The Foundation’s awareness, and its ability to convene conversations and ideas, make it an asset to the community, Dysart said.

“Most communities are made of really good people who intend well, but don’t have the connectivity. There’s no shortage of organizations or causes for us to give our money to, so if you don’t have an organization like the Community Foundation — an organization that has connectivity to the things that are really happening — the needs, the challenges, the opportunities out there — where do people turn? Having an organization who keeps its eyes and ears open to the needs in the community, and can help guide and direct where charitable dollars can have the most impact, that's huge."

Tamien Dysart, co-founder, Leaders of Tomorrow

Today, more than 100 rising leaders have completed the Leaders of Tomorrow Program, a 12-week course designed to “develop better humans, in terms of leadership,” Hariri said. Cohorts of approximately 25 participants meet each week to work through a curriculum developed by Hariri and Dysart.

Thanks to the grant support from the Community Foundation, as well as local businesses who have partnered in the program, Leaders of Tomorrow is free for participants. Participants can be nominated or can apply themselves.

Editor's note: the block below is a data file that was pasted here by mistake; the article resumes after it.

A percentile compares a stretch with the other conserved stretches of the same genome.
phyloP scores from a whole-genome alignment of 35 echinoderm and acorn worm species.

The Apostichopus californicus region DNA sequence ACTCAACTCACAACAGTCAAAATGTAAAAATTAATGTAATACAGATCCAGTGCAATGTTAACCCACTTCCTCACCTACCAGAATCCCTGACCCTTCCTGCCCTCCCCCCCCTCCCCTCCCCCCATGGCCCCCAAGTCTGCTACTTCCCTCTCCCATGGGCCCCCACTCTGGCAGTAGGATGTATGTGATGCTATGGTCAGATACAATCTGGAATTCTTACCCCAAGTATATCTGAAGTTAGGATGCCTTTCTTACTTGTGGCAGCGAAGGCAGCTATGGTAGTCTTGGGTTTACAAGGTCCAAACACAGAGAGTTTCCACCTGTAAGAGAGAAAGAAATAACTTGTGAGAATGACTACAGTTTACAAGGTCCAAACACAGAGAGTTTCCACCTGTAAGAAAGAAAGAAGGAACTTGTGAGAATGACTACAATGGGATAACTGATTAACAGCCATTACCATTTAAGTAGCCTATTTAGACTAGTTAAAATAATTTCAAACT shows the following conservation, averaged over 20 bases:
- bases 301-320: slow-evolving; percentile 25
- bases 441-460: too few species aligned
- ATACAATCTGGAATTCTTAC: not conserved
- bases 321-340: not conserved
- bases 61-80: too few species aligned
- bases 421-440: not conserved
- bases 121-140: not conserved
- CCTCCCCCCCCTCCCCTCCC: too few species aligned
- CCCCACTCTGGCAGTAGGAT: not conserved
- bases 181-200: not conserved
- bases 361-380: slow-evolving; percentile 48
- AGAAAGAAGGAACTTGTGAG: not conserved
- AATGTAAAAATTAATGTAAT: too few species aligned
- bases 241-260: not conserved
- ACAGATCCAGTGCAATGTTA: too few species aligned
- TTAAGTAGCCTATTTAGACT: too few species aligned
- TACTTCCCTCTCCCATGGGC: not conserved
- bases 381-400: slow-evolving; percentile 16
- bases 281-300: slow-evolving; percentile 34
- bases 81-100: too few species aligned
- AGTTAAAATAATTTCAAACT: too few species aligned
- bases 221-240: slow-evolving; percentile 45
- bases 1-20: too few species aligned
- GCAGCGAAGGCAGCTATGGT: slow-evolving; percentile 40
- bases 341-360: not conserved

Reflecting the Community Today

When filling each Leaders of Tomorrow cohort, Hariri and Dysart are intentional about making sure the diversity of Sioux Falls is represented.

“We want that nice mix of Hispanic and Muslim and Ethiopian and all the different ethnicities, cultures, religions we have here in Sioux Falls,” Dysart said. “But the challenge is, you have to be connected to those communities within our community to find and encourage rising leaders to participate in the program.”

It’s a challenge that’s becoming easier thanks to the growing number of individuals who are participating in the Leaders of Tomorrow Program — the majority of whom refer or nominate people within their social and professional circles to participate in future classes.

“Now that we’re starting to get momentum, we’re starting to create a pool of talent,” Dysart said. “So when city leaders or business leaders want to include diverse members of our community on boards or in other opportunities, they have a place from which to draw talent.”

Hariri agreed.

“Our goal is to be able to say, ‘Hey, Leaders of Tomorrow graduates, there’s a board position open. Who wants to engage in this?’ And immediately, we can have a group of locked-in leaders, all of whom have some level of leadership training, be able to look at that. Our goal is to have 500 new, trained and engaged leaders by 2025. That would be huge for our community,” Hariri said.

Looking ahead, Hariri and Dysart envision that Leaders of Tomorrow will become a self-sustaining program, led and taught by past graduates whose passion for leadership and service will also inspire new generations of participants and community partners.

Eric Roberts said participating in the Leaders of Tomorrow Program inspired him to take a more active role in serving the community he calls home. Photo by Emily Spartz Weerheim.

Communication, Confidence and Courage